Current Mandates and Health Orders
Starting June 30, the State of Washington is removing most COVID-19 restrictions.
Guidance for Wearing Masks
- Masks should be worn any time you are traveling on a plane, bus, train, or other form of public transportation traveling into, within, or out of the United States and in U.S. transportation hubs such as airports and stations.
- If someone in your household is infected, people in the household should take precautions including wearing masks to avoid spread to others.
- Wash your hands or use hand sanitizer before putting on your mask.
- Masks may not be necessary when you are outside by yourself away from others, or with people who live in your household. However, some areas may have mask mandates while out in public, so please check the rules in your local area (such as in your city, county, or state). Additionally, check whether any federal mask mandates apply to where you will be going.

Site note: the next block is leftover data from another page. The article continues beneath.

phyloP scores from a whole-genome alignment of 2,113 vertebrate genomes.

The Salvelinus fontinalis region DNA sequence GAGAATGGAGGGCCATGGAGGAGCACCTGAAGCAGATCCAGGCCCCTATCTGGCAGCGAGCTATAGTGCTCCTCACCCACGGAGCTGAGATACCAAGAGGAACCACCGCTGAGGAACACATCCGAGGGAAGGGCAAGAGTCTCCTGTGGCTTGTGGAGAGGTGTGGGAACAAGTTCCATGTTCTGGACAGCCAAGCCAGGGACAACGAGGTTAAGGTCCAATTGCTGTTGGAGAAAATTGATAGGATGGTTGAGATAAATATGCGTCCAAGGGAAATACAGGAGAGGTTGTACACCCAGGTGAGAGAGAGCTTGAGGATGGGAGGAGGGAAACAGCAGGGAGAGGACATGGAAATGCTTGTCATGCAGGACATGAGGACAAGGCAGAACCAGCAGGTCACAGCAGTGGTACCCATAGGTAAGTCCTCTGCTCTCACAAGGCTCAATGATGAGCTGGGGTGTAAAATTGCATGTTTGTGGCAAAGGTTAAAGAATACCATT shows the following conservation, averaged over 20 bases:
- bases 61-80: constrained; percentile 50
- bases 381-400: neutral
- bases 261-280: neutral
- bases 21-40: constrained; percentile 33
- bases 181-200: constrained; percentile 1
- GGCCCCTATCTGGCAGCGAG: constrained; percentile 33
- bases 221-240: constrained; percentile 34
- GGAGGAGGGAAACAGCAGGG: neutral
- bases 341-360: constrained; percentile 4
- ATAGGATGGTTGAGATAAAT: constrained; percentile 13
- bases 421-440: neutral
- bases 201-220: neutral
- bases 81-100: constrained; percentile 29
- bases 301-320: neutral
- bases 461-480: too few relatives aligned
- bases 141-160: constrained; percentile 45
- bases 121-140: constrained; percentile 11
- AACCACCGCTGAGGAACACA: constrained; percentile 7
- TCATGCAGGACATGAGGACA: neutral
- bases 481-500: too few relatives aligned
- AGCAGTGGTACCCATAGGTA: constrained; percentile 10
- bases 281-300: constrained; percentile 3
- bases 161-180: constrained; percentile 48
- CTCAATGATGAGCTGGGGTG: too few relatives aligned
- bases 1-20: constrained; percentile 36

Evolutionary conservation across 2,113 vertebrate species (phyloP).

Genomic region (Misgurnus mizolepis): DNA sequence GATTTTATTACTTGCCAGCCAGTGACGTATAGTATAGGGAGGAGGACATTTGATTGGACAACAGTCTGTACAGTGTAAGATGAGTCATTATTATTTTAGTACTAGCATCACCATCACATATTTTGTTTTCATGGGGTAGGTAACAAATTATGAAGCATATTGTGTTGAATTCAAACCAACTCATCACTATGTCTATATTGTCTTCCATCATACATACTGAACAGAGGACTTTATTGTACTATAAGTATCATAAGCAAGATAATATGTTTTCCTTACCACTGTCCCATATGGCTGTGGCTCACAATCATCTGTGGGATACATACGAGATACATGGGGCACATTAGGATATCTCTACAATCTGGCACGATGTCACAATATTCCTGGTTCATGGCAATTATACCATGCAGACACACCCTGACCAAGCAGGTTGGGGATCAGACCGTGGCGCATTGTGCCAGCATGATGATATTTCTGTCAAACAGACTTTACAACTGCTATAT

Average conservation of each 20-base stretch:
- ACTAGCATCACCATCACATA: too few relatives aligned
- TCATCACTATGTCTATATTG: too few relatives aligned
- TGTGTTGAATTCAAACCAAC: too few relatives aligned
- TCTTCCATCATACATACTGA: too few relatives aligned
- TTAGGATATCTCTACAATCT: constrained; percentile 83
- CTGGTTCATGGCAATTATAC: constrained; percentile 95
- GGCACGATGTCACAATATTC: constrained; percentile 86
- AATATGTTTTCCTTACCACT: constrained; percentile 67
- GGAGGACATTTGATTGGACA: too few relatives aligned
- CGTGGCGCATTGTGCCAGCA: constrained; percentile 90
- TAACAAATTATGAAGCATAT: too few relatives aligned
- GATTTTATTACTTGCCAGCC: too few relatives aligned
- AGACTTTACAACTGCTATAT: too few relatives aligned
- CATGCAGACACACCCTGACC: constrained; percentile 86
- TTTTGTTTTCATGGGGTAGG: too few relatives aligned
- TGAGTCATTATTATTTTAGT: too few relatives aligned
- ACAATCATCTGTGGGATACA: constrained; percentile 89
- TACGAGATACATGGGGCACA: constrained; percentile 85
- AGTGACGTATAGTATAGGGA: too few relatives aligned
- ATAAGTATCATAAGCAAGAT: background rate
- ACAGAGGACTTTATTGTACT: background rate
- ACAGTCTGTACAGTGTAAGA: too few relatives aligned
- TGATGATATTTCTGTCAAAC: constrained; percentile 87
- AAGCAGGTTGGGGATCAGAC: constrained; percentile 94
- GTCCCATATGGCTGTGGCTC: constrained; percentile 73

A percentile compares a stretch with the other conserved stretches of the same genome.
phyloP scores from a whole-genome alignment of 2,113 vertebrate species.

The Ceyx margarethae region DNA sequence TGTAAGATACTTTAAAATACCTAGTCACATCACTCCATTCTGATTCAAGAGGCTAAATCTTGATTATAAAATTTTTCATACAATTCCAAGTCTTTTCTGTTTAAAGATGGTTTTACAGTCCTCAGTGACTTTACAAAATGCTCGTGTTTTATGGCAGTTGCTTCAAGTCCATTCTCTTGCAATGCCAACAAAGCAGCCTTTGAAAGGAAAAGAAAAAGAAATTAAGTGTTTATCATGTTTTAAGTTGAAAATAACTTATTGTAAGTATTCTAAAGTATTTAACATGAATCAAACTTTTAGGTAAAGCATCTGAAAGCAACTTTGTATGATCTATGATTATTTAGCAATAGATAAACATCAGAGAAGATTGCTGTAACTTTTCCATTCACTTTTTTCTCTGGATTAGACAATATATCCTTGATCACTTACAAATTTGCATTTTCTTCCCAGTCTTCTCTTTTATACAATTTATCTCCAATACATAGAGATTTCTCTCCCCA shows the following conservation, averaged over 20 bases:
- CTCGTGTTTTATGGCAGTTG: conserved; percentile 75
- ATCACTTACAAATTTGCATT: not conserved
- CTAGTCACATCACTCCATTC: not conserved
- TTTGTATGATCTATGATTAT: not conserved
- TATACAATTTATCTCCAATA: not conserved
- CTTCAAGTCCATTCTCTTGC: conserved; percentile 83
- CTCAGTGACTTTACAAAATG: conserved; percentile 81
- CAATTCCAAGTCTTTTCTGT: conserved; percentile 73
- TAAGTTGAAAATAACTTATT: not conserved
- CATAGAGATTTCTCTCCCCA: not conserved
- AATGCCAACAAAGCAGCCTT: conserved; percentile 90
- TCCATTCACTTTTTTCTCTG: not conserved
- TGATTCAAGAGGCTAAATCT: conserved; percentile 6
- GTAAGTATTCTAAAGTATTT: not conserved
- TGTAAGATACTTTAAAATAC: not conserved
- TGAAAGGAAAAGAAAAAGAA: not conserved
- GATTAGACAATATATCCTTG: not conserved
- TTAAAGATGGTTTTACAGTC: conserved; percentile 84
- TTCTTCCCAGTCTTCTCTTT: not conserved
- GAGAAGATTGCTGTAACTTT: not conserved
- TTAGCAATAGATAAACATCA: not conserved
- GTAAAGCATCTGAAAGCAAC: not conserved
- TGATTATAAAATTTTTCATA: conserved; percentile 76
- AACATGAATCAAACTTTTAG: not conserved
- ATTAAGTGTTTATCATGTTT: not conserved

Certain groups of people who may find it difficult to wear a mask
Some people should not wear cloth face coverings:
- Children under two years of age.
- People who have disabilities that prevent them from comfortably wearing or taking off face coverings or prevent them from communicating while wearing face coverings.
- People who have respiratory conditions or breathing trouble.
- People who have been told by a medical, legal, or behavioral health professional not to wear face coverings.
Any of us can carry the virus and not realize we’re spreading it when we talk, cough or sneeze. Regardless of your vaccination status, you should still take steps to protect yourself and others while in public settings. This includes wearing a mask, staying at least six feet apart from others, and avoiding crowds and poorly ventilated spaces. If you are fully vaccinated, you can start doing many things that you had stopped doing because of the pandemic. Choosing safer activities can help keep you and your loved ones healthy.